Not a Single PA Republican in the US House Wants to Decriminalize Marijuana

FILE - In this April 2, 2016 file photo, a demonstrator waves a flag with marijuana leaves on it during a protest calling for the legalization of marijuana, outside of the White House in Washington. Marijuana would be decriminalized at the federal level under legislation the House approved Friday as Democrats made the case for allowing states to set their own policies on pot. ( AP Photo/Jose Luis Magana)

By Patrick Berkery

April 6, 2022

Just like their colleagues in the state House, Pennsylvania Republicans in the US House continue to vote against the legalization of recreational marijuana.

The US House approved legislation last week that would decriminalize marijuana nationally, but not a single Republican US representative from Pennsylvania voted in favor of HR 3617, known as the Marijuana Opportunity Reinvestment and Expungement (MORE) Act

All nine of Pennsylvania’s Democrats in the US House voted for the legislation, which passed 220-204. All but two voting Democrats in the US House backed the measure, while only three Republicans did.

What’s Next for the MORE Act?

The chances of the bill becoming law are slim since it is unlikely to garner the 60 votes needed to pass the US Senate. Legislation removing marijuana from the list of federally-controlled substances met a similar fate in 2020 when it passed the House but died in the Senate.

Eighteen states and the District of Columbia have already legalized recreational marijuana, and many voters across the country have supported measures to decriminalize marijuana.

“If states are the laboratories of democracy, it is long past time for the federal government to recognize that legalization has been a resounding success and that the conflict with federal law has become untenable,” said the bill’s sponsor, Rep. Jerrold Nadler (D-New York), chairperson of the House Judiciary Committee.

Despite state sanctioned sales of recreational marijuna, most dispensaries nationwide remain largely reliant on cash and unable to use traditional banking networks. That is because federal law still designates marijuana as a Schedule 1 drug, defined by the Drug Enforcement Agency as “drugs with no currently accepted medical use and a high potential for abuse,” and the businesses that sell them as illegal.

Due to continued opposition from the GOP-controlled state Legislature, the recreational use of marijuana remains illegal in Pennsylvania, though possession of small amounts has been decriminalized in some cities and smaller towns throughout the state, including Philadelphia, Pittsburgh, Erie, Lancaster, Bethlehem, Harrisburg, State College, and Upper Darby. Each of Pennsylvania’s neighboring states have decriminalized marijuna with the exception of West Virginia. Medical marijuana use in Pennsylvania was legalized in 2016.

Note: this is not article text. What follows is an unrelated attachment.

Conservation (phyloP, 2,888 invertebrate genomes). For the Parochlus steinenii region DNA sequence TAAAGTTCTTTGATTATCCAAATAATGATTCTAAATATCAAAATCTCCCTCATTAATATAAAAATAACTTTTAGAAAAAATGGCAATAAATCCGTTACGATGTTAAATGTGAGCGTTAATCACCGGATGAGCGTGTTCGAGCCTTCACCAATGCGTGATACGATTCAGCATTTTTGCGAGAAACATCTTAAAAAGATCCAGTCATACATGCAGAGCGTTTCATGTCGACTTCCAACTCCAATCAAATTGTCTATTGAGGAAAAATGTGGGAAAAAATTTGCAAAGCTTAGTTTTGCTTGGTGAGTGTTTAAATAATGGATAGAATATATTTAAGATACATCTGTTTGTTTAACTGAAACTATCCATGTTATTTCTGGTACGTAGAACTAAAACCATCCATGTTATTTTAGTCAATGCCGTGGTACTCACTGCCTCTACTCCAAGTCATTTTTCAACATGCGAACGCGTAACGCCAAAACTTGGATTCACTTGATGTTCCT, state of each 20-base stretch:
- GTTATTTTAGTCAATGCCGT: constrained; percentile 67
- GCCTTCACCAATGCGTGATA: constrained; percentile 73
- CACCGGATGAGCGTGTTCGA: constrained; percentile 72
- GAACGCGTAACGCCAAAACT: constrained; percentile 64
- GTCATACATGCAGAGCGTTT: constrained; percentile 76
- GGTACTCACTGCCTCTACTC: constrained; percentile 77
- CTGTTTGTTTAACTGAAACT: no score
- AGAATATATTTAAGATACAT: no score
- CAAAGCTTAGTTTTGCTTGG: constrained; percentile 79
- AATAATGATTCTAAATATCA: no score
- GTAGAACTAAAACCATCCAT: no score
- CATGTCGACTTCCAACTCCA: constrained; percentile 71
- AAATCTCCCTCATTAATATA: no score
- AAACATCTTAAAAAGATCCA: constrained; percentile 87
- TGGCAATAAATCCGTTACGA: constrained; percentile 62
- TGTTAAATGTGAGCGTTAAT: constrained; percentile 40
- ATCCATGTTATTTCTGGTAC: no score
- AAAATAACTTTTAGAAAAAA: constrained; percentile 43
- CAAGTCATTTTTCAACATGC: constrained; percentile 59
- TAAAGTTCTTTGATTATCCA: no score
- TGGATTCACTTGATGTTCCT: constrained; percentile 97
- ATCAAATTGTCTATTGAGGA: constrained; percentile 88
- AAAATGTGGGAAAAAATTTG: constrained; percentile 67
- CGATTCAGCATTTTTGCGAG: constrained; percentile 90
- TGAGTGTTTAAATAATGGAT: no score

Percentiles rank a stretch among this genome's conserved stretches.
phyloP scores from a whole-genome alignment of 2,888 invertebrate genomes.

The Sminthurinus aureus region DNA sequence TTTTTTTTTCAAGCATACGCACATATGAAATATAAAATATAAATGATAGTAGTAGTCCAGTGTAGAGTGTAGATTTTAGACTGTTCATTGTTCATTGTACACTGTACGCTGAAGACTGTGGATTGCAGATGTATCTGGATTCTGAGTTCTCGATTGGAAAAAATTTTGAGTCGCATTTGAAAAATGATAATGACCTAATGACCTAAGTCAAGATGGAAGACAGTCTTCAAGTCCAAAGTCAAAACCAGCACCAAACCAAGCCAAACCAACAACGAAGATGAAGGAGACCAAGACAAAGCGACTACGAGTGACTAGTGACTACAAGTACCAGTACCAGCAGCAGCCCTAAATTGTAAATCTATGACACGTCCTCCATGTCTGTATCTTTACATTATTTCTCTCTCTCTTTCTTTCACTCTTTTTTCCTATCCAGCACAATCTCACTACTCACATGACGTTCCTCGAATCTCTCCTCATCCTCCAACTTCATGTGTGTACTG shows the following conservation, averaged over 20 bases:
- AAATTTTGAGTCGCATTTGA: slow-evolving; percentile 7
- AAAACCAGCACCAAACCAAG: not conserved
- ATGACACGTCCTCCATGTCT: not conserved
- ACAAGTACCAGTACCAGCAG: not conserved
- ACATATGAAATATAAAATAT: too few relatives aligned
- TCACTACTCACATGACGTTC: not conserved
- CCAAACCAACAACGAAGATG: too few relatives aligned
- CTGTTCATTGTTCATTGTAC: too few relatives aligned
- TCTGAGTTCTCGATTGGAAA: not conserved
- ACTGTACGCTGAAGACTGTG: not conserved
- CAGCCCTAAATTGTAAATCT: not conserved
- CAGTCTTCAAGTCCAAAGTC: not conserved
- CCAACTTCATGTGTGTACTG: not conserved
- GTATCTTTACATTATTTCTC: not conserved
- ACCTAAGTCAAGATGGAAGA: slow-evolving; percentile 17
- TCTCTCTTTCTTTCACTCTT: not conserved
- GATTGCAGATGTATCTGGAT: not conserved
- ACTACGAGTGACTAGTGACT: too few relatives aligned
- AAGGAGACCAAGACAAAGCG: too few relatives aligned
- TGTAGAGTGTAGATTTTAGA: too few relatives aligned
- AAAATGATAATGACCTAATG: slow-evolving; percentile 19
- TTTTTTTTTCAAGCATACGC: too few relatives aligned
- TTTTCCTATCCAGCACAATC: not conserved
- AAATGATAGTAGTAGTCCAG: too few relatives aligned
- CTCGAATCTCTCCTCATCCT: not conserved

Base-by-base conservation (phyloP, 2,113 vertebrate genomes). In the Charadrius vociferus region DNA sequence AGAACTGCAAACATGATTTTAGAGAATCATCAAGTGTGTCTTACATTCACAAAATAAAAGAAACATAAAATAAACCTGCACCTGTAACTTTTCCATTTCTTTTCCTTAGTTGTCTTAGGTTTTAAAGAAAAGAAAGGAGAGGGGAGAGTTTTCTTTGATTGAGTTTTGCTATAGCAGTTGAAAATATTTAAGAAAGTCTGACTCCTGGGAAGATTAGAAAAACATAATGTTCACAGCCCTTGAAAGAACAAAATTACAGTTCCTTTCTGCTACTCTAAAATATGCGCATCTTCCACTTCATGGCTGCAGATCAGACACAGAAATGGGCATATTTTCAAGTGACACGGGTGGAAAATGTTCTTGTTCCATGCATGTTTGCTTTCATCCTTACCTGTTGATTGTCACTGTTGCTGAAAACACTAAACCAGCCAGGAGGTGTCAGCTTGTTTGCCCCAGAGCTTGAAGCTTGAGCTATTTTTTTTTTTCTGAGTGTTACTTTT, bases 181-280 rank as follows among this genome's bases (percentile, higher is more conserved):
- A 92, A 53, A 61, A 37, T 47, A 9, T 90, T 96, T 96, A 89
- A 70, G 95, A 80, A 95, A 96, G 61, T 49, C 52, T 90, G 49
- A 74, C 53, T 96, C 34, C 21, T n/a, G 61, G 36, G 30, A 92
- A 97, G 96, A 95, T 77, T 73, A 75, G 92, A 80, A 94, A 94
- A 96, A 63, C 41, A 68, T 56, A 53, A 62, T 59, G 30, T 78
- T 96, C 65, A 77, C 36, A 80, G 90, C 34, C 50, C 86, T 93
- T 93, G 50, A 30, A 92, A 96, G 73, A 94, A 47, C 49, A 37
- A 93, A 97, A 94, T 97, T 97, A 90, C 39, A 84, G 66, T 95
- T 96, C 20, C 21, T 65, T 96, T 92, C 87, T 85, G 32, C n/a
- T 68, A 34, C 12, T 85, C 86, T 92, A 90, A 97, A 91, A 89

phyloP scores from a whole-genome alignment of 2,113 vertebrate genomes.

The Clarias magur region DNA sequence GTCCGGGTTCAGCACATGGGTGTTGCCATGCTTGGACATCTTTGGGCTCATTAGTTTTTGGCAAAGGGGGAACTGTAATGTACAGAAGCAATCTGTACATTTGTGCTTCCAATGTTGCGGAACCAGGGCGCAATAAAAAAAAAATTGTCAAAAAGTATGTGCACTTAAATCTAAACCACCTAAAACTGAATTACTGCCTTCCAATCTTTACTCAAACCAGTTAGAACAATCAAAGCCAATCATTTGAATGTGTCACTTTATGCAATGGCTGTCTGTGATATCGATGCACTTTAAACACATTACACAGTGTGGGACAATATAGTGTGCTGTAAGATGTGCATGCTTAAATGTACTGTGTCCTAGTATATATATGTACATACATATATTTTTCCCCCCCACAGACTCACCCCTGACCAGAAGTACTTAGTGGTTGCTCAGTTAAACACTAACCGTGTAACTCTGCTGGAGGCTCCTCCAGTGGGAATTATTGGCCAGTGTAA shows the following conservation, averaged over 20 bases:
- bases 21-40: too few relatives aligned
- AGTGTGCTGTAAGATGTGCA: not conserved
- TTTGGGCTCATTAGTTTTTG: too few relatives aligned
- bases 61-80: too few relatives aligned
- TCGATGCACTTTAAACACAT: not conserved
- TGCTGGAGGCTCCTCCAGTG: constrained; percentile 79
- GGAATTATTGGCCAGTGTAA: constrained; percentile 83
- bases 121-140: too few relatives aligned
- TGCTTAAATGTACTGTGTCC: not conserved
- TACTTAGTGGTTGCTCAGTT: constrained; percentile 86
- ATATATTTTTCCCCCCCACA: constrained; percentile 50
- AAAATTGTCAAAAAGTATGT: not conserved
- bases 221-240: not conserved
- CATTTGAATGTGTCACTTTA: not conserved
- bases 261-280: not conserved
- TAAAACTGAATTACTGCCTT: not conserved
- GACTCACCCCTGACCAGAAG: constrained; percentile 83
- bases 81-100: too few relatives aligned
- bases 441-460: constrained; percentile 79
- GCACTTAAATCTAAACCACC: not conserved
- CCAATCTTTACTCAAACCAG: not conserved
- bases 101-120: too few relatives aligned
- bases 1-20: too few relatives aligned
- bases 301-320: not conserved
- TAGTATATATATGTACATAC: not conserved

What is the MORE Act?

The bill would remove marijuana from the federal government’s list of controlled substances, allow some convictions on cannabis charges to be expunged, and press for sentencing reviews at the federal and state levels. It also calls for a 5% tax on marijuana and marijuana products that would gradually increase to 8% over five years. That money would be used for grant programs focused on job training, legal aid, substance abuse treatment, and loans to help disadvantaged small businesses get into the marijuana industry.

Democrats said the MORE act is a necessary step in correcting the disproportionate negative impact the federal prohibition on marijuana has had on minority communities. According to an ACLU study, Black Americans were nearly four times more likely than white Americans to be arrested for marijuana possession, even though they use it at similar rates. Black Pennsylvanians were three times more likely to be arrested.

The Congressional Budget Office estimated that thousands of inmates would be released earlier than under current law, saving about $800 million over a 10-year period. Overall, the federal deficit would be reduced by nearly $3 billion over the next decade.

The Full Pennsylvania Roll Call

  • Brendan Boyle (D-Philadelphia) Yea
  • Matt Cartwright (D-Lackawanna) Yea
  • Madeleine Dean (D-Montgomery) Yea
  • Mike Doyle (D-Allegheny) Yea
  • Dwight Evans (D-Philadelphia) Yea
  • Brian Fitzpatrick (R-Bucks) Nay
  • Chrissy Houlahan (D-Chester) Yea
  • John Joyce (R-Blair) Nay
  • Fred Keller (R-Snyder) Nay
  • Mike Kelly (R-Butler) Nay
  • Conor Lamb (D-Allegheny) Yea
  • Dan Meuser (R-Luzerne) Nay
  • Scott Perry (R-York) Nay
  • Guy Reschenthaler (R-Allegheny) Nay
  • Mary Gay Scanlon (D-Delaware) Yea
  • Lloyd Smucker (R-Lancaster) Nay
  • Glenn Thompson (R-Centre) Nay
  • Susan Wild (D-Lehigh) Yea

Information from the Associated Press was used in this report.


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